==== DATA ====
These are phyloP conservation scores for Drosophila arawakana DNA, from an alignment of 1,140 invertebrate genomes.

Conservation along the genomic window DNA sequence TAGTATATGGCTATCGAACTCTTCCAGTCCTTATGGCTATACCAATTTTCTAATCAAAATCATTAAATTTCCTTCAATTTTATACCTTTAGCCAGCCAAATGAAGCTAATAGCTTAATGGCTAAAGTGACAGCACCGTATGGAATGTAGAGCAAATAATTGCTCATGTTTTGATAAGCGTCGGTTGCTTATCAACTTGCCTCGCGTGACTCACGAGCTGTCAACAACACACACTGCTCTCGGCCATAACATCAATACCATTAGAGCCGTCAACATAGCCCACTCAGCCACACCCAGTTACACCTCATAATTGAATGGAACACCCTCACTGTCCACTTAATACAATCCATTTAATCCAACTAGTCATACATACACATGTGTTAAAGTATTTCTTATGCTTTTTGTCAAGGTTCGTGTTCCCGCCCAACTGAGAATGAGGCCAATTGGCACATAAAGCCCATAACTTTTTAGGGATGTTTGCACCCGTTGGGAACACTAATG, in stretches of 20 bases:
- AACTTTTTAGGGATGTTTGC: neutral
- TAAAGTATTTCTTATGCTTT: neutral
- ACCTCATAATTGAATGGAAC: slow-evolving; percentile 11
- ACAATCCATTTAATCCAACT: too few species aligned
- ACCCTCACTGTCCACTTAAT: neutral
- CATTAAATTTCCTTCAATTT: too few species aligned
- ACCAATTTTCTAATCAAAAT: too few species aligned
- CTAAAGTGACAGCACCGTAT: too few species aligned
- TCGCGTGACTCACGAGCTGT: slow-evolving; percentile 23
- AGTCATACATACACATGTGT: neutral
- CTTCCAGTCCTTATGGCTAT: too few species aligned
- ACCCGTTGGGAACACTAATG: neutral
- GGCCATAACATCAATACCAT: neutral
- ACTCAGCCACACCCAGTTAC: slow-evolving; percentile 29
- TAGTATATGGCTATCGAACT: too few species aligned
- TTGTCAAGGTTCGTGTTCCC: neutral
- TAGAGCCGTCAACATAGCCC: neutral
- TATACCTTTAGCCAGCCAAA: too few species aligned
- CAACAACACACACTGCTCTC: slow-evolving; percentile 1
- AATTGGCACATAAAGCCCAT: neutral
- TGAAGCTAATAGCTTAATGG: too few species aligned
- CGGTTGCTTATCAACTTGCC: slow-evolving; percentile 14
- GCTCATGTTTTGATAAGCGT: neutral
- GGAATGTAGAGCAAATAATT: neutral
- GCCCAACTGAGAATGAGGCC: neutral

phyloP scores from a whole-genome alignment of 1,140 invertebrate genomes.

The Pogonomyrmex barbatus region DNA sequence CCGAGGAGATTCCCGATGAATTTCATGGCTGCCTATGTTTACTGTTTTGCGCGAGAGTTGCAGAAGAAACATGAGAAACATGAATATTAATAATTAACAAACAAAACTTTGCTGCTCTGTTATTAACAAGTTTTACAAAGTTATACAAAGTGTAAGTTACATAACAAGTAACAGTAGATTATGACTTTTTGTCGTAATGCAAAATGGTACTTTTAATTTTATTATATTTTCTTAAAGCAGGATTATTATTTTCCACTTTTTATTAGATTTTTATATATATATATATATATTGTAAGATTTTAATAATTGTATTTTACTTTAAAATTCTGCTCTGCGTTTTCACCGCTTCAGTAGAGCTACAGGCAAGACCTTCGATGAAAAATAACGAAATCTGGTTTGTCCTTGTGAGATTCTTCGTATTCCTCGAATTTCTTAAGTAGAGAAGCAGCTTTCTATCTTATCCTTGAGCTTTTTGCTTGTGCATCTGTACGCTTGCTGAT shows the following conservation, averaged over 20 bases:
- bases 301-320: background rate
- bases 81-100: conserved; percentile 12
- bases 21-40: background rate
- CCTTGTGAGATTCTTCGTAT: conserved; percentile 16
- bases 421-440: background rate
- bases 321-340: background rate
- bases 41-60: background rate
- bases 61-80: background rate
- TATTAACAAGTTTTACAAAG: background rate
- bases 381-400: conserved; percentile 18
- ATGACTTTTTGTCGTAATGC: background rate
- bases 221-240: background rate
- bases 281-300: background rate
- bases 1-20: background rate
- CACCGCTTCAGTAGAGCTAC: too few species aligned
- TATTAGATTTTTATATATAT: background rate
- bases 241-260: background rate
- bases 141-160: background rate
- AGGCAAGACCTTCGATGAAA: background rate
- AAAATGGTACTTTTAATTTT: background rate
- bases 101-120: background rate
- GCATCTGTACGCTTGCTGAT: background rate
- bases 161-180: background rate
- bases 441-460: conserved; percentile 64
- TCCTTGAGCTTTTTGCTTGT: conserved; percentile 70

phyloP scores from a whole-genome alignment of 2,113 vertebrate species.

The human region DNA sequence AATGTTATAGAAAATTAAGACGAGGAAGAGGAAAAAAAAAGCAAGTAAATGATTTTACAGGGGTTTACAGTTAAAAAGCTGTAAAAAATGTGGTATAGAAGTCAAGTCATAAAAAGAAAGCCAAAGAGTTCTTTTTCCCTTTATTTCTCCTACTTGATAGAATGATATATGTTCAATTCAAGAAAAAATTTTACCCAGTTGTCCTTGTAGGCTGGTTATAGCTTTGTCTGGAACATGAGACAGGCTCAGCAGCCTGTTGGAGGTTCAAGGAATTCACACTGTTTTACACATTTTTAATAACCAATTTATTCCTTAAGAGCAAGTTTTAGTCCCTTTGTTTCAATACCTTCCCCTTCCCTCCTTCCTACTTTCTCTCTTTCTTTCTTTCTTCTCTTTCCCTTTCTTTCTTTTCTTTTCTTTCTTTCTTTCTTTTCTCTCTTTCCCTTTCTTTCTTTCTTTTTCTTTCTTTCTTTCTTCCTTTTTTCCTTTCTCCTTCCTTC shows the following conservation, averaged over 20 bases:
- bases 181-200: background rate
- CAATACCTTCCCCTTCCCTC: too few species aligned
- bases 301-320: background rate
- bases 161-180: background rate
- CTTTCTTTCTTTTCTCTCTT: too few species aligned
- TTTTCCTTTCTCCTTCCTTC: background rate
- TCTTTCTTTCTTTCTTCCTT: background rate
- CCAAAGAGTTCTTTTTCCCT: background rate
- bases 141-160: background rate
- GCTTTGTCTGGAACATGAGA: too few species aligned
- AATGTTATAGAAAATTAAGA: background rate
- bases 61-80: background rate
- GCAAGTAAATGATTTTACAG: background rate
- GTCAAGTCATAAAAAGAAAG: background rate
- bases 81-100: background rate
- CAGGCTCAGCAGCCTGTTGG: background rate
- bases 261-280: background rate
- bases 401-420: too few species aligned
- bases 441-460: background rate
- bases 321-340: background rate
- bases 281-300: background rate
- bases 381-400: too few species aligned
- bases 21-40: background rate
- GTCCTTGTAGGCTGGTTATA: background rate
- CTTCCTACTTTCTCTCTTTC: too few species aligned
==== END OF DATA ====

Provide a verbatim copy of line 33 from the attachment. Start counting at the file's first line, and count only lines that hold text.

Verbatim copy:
- CCTTGTGAGATTCTTCGTAT: conserved; percentile 16